Lisa Nielsen writes for and speaks to audiences across the globe about learning innovatively and is frequently covered by local and national media for her views on “Passion (not data) Driven Learning,” "Thinking Outside the Ban" to harness the power of technology for learning, and using the power of social media to provide a voice to educators and students. Ms. Nielsen has worked for more than a decade in various capacities to support learning in real and innovative ways that will prepare students for success. In addition to her award-winning blog, The Innovative Educator, Ms. Nielsen’s writing is featured in places such as Huffington Post, Tech & Learning, ISTE Connects, ASCD Wholechild, MindShift, Leading & Learning, The Unplugged Mom, and is the author the book Teaching Generation Text.

Disclaimer: The information shared here is strictly that of the author and does not reflect the opinions or endorsement of her employer.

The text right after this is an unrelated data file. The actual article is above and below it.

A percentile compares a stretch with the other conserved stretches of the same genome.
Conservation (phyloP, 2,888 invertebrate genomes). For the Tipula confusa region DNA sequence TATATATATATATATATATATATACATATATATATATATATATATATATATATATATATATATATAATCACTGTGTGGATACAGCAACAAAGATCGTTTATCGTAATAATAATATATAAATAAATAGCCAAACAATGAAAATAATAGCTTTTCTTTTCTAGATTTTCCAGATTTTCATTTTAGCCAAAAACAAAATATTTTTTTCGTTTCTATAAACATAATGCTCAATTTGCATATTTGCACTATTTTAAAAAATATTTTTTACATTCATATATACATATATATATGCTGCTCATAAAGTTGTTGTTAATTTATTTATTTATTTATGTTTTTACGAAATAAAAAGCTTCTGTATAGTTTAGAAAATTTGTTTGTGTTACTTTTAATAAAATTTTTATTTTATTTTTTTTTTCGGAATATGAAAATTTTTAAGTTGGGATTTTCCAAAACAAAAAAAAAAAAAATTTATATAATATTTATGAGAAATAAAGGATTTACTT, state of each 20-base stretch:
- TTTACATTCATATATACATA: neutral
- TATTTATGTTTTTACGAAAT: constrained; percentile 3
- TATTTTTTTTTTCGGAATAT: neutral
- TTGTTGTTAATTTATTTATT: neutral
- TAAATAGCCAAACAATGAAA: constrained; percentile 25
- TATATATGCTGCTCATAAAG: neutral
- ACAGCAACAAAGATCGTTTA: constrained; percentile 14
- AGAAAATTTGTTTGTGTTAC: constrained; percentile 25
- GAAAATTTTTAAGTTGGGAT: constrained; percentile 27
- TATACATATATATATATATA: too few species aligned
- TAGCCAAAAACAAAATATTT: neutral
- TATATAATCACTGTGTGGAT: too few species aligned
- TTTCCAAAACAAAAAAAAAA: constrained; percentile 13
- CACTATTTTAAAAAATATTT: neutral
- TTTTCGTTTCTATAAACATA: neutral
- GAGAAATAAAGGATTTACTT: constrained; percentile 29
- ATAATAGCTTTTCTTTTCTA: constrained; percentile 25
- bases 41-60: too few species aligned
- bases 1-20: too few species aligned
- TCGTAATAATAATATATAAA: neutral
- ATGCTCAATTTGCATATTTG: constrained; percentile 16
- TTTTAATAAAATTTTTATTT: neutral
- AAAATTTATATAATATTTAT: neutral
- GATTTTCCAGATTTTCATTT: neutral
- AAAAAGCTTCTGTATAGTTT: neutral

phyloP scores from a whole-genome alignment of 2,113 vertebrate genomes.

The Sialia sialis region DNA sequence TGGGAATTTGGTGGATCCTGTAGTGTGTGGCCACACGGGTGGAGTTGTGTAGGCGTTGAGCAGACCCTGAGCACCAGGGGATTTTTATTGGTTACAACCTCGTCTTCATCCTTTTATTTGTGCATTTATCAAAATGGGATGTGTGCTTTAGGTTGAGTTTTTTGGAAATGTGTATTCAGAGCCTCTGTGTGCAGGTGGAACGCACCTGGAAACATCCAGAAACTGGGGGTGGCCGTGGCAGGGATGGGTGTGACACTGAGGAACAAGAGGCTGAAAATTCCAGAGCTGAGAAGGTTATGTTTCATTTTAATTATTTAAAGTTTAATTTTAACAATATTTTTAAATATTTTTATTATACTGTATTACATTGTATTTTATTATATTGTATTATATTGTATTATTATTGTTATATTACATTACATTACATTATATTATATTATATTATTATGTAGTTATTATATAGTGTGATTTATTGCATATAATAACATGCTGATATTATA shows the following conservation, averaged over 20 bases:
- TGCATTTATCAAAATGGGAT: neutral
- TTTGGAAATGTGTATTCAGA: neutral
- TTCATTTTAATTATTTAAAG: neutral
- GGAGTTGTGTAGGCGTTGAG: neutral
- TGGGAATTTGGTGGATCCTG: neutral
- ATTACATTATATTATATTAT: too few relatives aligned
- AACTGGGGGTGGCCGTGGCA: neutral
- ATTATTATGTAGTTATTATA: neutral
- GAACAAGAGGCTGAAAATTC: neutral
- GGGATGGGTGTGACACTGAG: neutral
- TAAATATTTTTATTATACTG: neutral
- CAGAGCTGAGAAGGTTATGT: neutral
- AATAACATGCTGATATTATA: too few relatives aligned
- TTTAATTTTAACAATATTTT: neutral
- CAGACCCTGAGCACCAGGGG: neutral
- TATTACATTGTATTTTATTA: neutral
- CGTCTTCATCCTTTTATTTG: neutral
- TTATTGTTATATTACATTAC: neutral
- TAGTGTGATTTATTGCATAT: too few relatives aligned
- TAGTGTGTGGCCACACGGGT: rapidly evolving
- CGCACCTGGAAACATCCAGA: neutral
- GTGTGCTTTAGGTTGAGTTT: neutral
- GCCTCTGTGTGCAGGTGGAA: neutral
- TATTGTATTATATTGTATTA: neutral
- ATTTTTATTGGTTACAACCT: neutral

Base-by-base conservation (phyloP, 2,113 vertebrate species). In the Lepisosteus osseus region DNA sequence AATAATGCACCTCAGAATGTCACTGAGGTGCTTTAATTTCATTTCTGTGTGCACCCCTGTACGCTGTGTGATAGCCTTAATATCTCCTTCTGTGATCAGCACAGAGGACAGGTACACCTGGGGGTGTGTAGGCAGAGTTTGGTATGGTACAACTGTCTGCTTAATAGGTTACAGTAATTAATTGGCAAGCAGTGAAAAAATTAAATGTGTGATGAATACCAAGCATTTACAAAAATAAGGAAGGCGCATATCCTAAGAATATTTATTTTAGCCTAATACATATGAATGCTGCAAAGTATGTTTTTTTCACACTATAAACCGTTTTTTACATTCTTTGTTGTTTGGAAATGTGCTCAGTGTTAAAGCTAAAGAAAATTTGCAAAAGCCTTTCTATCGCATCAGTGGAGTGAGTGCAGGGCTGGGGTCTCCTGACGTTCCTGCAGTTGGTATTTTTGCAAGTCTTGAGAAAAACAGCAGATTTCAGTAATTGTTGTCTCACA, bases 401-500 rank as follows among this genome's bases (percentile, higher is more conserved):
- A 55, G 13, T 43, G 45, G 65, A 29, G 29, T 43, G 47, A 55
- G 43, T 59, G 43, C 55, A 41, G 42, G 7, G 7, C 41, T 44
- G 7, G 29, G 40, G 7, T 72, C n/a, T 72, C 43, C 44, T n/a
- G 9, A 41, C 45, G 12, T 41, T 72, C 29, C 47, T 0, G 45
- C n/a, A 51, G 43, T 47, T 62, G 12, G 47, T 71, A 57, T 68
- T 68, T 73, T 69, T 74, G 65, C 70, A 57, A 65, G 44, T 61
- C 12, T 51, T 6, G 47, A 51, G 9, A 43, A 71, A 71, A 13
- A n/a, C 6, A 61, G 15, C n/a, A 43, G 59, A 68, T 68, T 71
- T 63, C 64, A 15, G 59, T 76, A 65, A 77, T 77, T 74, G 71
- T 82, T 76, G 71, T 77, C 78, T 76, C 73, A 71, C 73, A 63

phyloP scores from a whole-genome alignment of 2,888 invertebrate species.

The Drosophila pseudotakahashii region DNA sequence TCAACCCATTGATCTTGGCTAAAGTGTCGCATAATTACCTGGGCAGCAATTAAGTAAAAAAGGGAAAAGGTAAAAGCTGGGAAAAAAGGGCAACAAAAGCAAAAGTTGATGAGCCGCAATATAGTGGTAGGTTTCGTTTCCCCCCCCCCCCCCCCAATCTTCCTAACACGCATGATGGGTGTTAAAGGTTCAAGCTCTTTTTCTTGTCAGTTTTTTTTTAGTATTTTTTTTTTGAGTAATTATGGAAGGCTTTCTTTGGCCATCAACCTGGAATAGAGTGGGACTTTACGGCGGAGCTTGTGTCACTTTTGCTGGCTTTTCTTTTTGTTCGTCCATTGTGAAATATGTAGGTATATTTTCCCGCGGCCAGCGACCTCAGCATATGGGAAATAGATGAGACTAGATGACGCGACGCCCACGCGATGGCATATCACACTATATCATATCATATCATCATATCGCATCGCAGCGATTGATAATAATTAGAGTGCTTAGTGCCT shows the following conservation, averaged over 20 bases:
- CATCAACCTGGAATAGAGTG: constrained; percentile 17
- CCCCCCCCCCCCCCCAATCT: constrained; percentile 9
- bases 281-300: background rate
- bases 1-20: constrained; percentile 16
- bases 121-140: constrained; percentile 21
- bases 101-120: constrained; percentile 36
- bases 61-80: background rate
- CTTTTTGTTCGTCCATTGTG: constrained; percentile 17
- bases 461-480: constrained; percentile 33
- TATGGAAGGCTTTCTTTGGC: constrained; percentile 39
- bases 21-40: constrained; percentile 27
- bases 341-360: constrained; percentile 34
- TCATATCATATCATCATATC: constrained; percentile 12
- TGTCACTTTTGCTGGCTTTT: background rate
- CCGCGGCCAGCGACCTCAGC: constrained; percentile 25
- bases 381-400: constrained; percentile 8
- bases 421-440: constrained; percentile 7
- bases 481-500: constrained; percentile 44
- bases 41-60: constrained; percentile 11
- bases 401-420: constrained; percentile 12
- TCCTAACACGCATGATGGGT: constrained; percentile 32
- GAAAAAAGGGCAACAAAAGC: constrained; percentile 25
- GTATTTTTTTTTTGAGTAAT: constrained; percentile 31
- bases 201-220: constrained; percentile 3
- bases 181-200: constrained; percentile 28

Lisa Nielsen (@InnovativeEdu) has worked as a public-school educator and administrator since 1997. She is a prolific writer best known for her award-winning blog, The Innovative Educator. Nielsen is the author of several books and her writing has been featured in media outlets such as The New York Times, The Wall Street Journal, and Tech & Learning.  

Disclaimer: The information shared here is strictly that of the author and does not reflect the opinions or endorsement of her employer.